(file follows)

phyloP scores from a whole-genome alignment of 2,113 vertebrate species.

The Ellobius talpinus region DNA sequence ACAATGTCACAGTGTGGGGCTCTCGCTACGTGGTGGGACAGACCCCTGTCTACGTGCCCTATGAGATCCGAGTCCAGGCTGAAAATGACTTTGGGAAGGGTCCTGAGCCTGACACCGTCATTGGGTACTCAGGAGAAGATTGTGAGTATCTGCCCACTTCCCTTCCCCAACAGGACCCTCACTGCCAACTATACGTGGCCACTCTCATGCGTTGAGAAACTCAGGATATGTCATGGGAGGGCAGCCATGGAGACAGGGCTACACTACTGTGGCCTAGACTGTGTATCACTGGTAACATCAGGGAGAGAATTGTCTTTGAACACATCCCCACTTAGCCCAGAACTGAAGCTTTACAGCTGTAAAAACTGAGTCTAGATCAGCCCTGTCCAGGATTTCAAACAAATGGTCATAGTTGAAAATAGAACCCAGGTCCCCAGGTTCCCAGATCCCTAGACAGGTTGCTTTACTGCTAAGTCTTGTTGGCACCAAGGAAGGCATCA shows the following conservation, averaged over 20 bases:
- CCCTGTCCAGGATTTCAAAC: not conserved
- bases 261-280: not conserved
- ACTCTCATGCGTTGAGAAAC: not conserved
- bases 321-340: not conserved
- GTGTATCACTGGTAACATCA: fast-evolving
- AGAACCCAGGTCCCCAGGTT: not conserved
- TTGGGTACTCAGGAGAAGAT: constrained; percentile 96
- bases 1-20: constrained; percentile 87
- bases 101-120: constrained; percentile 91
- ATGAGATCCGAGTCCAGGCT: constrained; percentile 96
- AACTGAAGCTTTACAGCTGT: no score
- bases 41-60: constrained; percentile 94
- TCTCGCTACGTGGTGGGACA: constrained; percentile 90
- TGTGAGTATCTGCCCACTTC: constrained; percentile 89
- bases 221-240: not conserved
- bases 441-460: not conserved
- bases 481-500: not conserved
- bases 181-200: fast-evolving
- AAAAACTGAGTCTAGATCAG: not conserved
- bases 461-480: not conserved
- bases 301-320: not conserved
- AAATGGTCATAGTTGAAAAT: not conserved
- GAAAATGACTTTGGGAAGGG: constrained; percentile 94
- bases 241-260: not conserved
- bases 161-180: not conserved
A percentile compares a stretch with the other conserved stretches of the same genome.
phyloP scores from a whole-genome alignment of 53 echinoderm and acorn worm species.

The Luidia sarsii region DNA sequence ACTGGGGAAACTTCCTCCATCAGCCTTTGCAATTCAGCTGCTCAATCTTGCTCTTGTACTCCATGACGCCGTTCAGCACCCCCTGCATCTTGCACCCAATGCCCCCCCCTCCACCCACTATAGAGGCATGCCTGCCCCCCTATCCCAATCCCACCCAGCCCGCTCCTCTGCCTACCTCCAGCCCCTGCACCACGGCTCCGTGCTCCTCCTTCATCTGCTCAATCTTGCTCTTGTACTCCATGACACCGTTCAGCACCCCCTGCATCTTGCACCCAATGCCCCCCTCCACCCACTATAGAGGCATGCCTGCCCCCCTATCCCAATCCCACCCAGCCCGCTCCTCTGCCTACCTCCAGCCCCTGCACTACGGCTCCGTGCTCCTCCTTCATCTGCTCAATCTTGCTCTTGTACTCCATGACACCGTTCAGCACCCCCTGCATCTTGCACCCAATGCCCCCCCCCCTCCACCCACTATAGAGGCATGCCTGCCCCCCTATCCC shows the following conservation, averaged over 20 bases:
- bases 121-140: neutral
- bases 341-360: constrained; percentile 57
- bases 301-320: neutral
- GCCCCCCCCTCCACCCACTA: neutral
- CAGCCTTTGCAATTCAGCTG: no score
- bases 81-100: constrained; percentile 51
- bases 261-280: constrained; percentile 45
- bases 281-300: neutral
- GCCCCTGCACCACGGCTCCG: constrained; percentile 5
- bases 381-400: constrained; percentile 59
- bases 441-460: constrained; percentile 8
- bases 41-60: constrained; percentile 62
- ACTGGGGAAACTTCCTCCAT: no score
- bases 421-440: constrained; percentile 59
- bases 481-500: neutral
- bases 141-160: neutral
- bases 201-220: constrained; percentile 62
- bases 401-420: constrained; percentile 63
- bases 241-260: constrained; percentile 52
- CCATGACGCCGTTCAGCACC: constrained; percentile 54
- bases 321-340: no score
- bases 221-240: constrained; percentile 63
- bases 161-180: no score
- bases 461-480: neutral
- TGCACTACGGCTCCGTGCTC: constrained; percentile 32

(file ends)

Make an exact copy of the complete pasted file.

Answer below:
phyloP scores from a whole-genome alignment of 2,113 vertebrate species.

The Ellobius talpinus region DNA sequence ACAATGTCACAGTGTGGGGCTCTCGCTACGTGGTGGGACAGACCCCTGTCTACGTGCCCTATGAGATCCGAGTCCAGGCTGAAAATGACTTTGGGAAGGGTCCTGAGCCTGACACCGTCATTGGGTACTCAGGAGAAGATTGTGAGTATCTGCCCACTTCCCTTCCCCAACAGGACCCTCACTGCCAACTATACGTGGCCACTCTCATGCGTTGAGAAACTCAGGATATGTCATGGGAGGGCAGCCATGGAGACAGGGCTACACTACTGTGGCCTAGACTGTGTATCACTGGTAACATCAGGGAGAGAATTGTCTTTGAACACATCCCCACTTAGCCCAGAACTGAAGCTTTACAGCTGTAAAAACTGAGTCTAGATCAGCCCTGTCCAGGATTTCAAACAAATGGTCATAGTTGAAAATAGAACCCAGGTCCCCAGGTTCCCAGATCCCTAGACAGGTTGCTTTACTGCTAAGTCTTGTTGGCACCAAGGAAGGCATCA shows the following conservation, averaged over 20 bases:
- CCCTGTCCAGGATTTCAAAC: not conserved
- bases 261-280: not conserved
- ACTCTCATGCGTTGAGAAAC: not conserved
- bases 321-340: not conserved
- GTGTATCACTGGTAACATCA: fast-evolving
- AGAACCCAGGTCCCCAGGTT: not conserved
- TTGGGTACTCAGGAGAAGAT: constrained; percentile 96
- bases 1-20: constrained; percentile 87
- bases 101-120: constrained; percentile 91
- ATGAGATCCGAGTCCAGGCT: constrained; percentile 96
- AACTGAAGCTTTACAGCTGT: no score
- bases 41-60: constrained; percentile 94
- TCTCGCTACGTGGTGGGACA: constrained; percentile 90
- TGTGAGTATCTGCCCACTTC: constrained; percentile 89
- bases 221-240: not conserved
- bases 441-460: not conserved
- bases 481-500: not conserved
- bases 181-200: fast-evolving
- AAAAACTGAGTCTAGATCAG: not conserved
- bases 461-480: not conserved
- bases 301-320: not conserved
- AAATGGTCATAGTTGAAAAT: not conserved
- GAAAATGACTTTGGGAAGGG: constrained; percentile 94
- bases 241-260: not conserved
- bases 161-180: not conserved
A percentile compares a stretch with the other conserved stretches of the same genome.
phyloP scores from a whole-genome alignment of 53 echinoderm and acorn worm species.

The Luidia sarsii region DNA sequence ACTGGGGAAACTTCCTCCATCAGCCTTTGCAATTCAGCTGCTCAATCTTGCTCTTGTACTCCATGACGCCGTTCAGCACCCCCTGCATCTTGCACCCAATGCCCCCCCCTCCACCCACTATAGAGGCATGCCTGCCCCCCTATCCCAATCCCACCCAGCCCGCTCCTCTGCCTACCTCCAGCCCCTGCACCACGGCTCCGTGCTCCTCCTTCATCTGCTCAATCTTGCTCTTGTACTCCATGACACCGTTCAGCACCCCCTGCATCTTGCACCCAATGCCCCCCTCCACCCACTATAGAGGCATGCCTGCCCCCCTATCCCAATCCCACCCAGCCCGCTCCTCTGCCTACCTCCAGCCCCTGCACTACGGCTCCGTGCTCCTCCTTCATCTGCTCAATCTTGCTCTTGTACTCCATGACACCGTTCAGCACCCCCTGCATCTTGCACCCAATGCCCCCCCCCCTCCACCCACTATAGAGGCATGCCTGCCCCCCTATCCC shows the following conservation, averaged over 20 bases:
- bases 121-140: neutral
- bases 341-360: constrained; percentile 57
- bases 301-320: neutral
- GCCCCCCCCTCCACCCACTA: neutral
- CAGCCTTTGCAATTCAGCTG: no score
- bases 81-100: constrained; percentile 51
- bases 261-280: constrained; percentile 45
- bases 281-300: neutral
- GCCCCTGCACCACGGCTCCG: constrained; percentile 5
- bases 381-400: constrained; percentile 59
- bases 441-460: constrained; percentile 8
- bases 41-60: constrained; percentile 62
- ACTGGGGAAACTTCCTCCAT: no score
- bases 421-440: constrained; percentile 59
- bases 481-500: neutral
- bases 141-160: neutral
- bases 201-220: constrained; percentile 62
- bases 401-420: constrained; percentile 63
- bases 241-260: constrained; percentile 52
- CCATGACGCCGTTCAGCACC: constrained; percentile 54
- bases 321-340: no score
- bases 221-240: constrained; percentile 63
- bases 161-180: no score
- bases 461-480: neutral
- TGCACTACGGCTCCGTGCTC: constrained; percentile 32